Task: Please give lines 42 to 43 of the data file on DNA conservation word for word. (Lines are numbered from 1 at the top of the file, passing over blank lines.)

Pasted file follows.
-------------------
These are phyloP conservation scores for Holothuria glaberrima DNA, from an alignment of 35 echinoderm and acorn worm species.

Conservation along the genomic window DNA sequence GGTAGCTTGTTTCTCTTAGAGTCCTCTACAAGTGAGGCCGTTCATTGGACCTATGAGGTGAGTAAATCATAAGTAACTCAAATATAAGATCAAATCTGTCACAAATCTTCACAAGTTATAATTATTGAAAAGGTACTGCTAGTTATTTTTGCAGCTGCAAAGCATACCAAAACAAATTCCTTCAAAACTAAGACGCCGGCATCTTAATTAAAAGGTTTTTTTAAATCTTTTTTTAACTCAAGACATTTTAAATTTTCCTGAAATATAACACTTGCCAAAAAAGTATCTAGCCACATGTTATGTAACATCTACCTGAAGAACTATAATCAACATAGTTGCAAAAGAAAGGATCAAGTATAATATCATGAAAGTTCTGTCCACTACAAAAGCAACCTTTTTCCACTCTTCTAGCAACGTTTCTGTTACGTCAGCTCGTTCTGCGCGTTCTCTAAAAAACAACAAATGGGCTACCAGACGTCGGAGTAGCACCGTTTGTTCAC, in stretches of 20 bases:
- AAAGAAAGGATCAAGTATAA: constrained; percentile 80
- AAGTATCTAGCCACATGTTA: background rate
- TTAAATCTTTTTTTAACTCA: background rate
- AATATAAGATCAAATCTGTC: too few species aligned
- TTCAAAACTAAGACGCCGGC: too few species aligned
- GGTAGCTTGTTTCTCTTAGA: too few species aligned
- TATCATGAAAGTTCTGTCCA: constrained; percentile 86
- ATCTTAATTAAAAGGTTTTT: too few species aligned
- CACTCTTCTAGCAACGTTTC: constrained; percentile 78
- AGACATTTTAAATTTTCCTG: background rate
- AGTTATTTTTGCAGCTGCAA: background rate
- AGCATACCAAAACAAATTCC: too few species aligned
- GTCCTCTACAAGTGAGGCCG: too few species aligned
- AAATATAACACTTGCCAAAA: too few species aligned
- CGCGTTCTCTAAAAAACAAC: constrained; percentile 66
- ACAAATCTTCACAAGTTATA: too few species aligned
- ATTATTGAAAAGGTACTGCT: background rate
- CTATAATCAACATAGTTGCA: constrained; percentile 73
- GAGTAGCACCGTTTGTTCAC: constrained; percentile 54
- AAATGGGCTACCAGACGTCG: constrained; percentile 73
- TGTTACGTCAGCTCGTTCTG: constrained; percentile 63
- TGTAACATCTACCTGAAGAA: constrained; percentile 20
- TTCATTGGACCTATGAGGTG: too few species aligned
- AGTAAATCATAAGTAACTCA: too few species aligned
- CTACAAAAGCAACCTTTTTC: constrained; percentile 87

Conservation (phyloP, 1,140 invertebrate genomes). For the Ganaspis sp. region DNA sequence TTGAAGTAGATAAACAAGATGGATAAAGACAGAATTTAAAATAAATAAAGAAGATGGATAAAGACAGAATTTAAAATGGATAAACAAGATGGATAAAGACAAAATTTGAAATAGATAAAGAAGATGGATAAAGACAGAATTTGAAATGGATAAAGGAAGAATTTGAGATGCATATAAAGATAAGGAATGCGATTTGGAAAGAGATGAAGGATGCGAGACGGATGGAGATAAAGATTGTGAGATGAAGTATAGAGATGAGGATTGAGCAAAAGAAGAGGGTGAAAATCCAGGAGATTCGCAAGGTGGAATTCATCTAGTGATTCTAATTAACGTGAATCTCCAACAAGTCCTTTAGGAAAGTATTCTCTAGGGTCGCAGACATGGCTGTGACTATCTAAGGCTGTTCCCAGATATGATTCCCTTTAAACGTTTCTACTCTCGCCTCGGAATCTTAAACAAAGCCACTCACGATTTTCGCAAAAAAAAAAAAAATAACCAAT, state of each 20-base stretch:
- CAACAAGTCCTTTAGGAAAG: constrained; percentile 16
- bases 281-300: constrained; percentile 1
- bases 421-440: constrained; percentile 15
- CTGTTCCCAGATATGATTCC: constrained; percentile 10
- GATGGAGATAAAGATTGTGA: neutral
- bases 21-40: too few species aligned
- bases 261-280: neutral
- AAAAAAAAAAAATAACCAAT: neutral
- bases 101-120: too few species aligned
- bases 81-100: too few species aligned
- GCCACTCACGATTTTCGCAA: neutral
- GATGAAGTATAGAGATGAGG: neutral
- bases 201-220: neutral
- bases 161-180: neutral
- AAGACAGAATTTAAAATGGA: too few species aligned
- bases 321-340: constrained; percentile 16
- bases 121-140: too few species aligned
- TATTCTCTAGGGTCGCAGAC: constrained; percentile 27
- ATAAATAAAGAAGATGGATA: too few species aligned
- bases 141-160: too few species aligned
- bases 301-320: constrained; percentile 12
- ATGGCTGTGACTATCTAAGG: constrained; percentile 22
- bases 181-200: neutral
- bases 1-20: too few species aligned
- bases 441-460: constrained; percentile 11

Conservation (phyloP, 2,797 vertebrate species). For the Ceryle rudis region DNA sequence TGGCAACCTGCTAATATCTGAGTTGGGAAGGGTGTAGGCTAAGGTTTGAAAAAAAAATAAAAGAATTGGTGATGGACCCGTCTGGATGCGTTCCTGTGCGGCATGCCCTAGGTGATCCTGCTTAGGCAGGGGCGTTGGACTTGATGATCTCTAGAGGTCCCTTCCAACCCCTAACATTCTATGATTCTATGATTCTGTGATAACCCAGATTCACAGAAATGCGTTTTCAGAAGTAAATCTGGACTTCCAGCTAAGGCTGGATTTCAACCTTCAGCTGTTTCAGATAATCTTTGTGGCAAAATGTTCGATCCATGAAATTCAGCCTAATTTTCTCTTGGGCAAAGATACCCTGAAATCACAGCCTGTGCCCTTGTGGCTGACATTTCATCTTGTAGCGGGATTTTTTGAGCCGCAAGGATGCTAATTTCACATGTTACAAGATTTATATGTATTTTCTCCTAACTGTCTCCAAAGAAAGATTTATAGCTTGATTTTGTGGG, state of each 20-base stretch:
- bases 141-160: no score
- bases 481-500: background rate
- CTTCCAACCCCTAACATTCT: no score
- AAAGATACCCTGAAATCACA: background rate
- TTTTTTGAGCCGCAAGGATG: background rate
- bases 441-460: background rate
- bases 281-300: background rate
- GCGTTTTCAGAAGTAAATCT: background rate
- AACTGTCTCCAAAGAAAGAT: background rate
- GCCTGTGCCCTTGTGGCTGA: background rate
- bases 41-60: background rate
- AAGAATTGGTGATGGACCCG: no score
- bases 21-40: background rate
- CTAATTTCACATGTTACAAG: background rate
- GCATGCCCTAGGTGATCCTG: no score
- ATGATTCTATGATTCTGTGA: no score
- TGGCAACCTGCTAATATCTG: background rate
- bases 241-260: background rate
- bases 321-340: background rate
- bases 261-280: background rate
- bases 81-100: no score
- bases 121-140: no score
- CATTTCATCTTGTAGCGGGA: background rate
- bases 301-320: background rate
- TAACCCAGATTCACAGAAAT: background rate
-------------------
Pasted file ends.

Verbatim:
- bases 161-180: neutral
- AAGACAGAATTTAAAATGGA: too few species aligned